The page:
Soft and Sharp

A white-winged dove pauses as it feeds on the fruits of a saguaro in the soft early light of a summer morning along the Latigo Trail in McDowell Sonoran Preserve

The sun was up and shining on the tops of the saguaros but when this white-winged dove dropped down to feed on the fruit on a lower arm I was able to photograph it in the soft reflected light. The full sun arrived seconds later. Taken on July 4th while the saguaro were fruiting and the white-wings still flew above the desert.

Look How Far the Light Came

A white-winged dove straddles two pieces of fruit on a saguaro cactus on the Latigo Trail in McDowell Sonoran Preserve in Scottsdale, Arizona

Look how far the light came
To paint you
This way
Bruce Cockburn “Look How Far”

It was 5:30 a.m. on July 4th as I walked along the Latigo Trail, most of the desert still in darkness. I stopped when the rising sun fell upon this tall saguaro and the white-winged dove feeding on its fruit. Minutes later the clouds in the east obscured the sun and its rays no longer fell upon the clouds in the west nor the cactus before me, save for the tip top where the dove stood. A moment later all was in shadow. I was struck by how much had to occur for me to be standing there, to catch the light that traveled many millions of miles in mere minutes, to behold its beauty and bear witness to its passing.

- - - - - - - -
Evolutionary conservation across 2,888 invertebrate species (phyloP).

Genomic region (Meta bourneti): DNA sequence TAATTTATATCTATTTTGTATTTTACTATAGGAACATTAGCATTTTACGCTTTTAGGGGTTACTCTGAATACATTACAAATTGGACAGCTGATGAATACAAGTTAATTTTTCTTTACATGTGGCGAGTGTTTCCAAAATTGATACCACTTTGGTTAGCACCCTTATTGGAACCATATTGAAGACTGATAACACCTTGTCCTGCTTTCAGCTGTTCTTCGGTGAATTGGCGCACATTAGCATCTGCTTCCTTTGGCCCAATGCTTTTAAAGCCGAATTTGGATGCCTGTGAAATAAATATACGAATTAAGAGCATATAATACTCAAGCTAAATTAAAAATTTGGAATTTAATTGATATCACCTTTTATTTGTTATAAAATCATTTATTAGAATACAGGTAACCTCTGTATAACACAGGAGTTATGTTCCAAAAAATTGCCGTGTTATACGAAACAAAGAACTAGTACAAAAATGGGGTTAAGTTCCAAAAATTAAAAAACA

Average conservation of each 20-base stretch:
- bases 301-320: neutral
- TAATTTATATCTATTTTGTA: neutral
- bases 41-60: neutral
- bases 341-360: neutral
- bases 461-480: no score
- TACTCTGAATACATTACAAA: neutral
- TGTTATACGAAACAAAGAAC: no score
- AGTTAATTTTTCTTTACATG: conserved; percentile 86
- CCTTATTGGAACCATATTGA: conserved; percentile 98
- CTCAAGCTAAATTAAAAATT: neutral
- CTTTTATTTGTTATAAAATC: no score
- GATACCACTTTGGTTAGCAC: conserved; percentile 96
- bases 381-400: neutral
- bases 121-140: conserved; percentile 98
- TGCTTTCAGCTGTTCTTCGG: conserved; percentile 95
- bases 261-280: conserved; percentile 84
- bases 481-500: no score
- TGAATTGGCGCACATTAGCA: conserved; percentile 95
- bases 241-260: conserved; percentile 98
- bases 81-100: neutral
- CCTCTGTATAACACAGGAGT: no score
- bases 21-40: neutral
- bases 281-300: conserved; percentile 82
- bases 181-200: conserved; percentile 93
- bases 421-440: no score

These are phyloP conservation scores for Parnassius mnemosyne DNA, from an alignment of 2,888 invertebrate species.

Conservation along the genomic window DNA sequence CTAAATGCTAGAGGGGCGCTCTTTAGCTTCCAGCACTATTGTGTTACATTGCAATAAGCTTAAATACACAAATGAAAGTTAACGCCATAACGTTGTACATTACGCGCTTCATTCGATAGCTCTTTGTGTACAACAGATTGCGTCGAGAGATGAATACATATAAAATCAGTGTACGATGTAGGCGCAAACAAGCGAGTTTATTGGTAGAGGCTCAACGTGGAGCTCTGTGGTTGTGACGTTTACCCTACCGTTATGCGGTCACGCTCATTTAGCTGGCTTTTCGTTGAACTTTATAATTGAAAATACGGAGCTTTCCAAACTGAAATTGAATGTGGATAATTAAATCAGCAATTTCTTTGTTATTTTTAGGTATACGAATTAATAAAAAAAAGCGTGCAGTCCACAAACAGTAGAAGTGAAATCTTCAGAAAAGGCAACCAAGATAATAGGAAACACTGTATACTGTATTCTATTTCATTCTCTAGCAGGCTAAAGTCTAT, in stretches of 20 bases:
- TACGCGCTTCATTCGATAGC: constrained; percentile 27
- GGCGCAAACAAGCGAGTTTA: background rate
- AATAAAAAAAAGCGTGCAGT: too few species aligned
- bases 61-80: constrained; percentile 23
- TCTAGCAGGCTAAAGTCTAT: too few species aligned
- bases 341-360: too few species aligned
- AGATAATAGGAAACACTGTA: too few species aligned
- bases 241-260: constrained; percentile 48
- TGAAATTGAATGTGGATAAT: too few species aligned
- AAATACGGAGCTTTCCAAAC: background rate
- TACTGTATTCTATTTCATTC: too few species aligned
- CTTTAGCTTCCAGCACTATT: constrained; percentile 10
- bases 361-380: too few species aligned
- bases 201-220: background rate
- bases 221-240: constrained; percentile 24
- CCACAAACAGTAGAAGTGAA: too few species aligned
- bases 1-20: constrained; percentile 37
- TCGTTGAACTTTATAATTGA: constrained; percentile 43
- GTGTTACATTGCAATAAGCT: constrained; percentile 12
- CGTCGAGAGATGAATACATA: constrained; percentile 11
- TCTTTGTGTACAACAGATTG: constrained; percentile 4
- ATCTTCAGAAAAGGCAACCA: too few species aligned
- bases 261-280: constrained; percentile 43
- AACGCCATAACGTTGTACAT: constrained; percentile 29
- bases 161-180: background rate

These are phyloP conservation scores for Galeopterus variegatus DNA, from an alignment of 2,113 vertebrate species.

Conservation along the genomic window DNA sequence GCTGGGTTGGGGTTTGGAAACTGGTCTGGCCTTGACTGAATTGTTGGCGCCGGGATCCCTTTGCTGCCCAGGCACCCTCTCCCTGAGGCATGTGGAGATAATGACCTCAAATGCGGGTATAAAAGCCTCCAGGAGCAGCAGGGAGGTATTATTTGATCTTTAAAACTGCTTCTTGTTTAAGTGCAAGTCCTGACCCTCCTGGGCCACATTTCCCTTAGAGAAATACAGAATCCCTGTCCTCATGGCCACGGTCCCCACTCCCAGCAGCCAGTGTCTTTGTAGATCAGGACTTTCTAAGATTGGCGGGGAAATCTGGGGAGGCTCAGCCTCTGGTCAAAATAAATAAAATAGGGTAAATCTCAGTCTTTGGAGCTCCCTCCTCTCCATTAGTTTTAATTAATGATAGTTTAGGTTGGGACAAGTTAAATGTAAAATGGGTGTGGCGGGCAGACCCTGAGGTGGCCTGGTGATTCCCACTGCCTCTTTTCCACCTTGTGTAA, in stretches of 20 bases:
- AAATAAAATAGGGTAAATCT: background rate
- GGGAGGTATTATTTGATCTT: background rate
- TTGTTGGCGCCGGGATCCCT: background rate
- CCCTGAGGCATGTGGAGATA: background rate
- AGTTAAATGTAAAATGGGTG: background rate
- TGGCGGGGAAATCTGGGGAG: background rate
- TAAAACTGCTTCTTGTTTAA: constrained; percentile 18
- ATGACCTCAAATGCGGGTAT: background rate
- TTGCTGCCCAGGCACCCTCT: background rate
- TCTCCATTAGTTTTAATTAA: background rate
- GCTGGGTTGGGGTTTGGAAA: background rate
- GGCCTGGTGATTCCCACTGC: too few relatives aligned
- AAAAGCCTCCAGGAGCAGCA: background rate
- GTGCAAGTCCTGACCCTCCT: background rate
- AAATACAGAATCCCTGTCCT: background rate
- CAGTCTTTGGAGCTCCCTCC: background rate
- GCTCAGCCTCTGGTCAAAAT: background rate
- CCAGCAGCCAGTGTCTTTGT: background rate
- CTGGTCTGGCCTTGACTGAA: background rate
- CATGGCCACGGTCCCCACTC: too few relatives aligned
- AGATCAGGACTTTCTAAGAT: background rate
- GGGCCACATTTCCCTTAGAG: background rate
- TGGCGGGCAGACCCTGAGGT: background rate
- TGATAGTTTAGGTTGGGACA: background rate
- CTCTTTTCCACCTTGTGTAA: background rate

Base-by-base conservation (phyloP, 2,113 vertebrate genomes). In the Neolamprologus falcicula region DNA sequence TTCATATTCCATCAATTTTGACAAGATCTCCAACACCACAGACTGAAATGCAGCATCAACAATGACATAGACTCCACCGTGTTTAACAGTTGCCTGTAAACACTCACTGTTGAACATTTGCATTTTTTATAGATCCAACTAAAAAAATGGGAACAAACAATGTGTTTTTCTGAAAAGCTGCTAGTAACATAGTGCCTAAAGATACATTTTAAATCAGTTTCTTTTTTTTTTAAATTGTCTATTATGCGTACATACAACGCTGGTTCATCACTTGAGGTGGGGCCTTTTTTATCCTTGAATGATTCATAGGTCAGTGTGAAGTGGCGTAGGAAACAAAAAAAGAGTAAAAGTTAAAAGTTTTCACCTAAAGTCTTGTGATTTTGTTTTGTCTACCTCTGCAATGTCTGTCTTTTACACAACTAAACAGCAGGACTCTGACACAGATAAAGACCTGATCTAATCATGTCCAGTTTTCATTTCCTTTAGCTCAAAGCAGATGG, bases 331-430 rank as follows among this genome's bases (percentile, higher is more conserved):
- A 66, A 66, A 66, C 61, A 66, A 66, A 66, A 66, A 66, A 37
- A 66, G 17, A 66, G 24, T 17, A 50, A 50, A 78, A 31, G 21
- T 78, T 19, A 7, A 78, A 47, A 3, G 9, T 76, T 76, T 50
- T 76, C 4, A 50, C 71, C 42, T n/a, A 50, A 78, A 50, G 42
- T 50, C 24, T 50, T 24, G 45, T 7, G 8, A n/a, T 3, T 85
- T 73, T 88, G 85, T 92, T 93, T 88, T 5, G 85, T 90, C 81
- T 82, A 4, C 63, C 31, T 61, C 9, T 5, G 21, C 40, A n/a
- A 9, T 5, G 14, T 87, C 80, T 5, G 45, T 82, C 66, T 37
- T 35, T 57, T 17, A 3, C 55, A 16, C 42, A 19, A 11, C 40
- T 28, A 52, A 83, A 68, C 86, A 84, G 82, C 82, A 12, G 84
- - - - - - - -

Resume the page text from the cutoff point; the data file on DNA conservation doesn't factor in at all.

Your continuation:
Red, White, and Blue

A white-winged dove, its face covered in the red juice of saguaro fruit, perches atop a saguaro illuminated by the rising sun by the Latigo Trail in McDowell Sonoran Preserve

I spent the morning of the 4th of July amidst a double splendor of red, white, and blue. The rays of the rising sun illuminated the top of the cactus amidst blue skies, white clouds, and the ripened red fruit of the saguaro. Eating that fruit was a white-winged dove, with the white wing patches for which it is named, a blue eye ring, and red eyes. And on this morning, as with all the other doves since the fruit ripened, a face covered with the red juice and pulp of the saguaro’s fruit, as they stick their entire heads in to get every last bit of this short-lived bounty of food.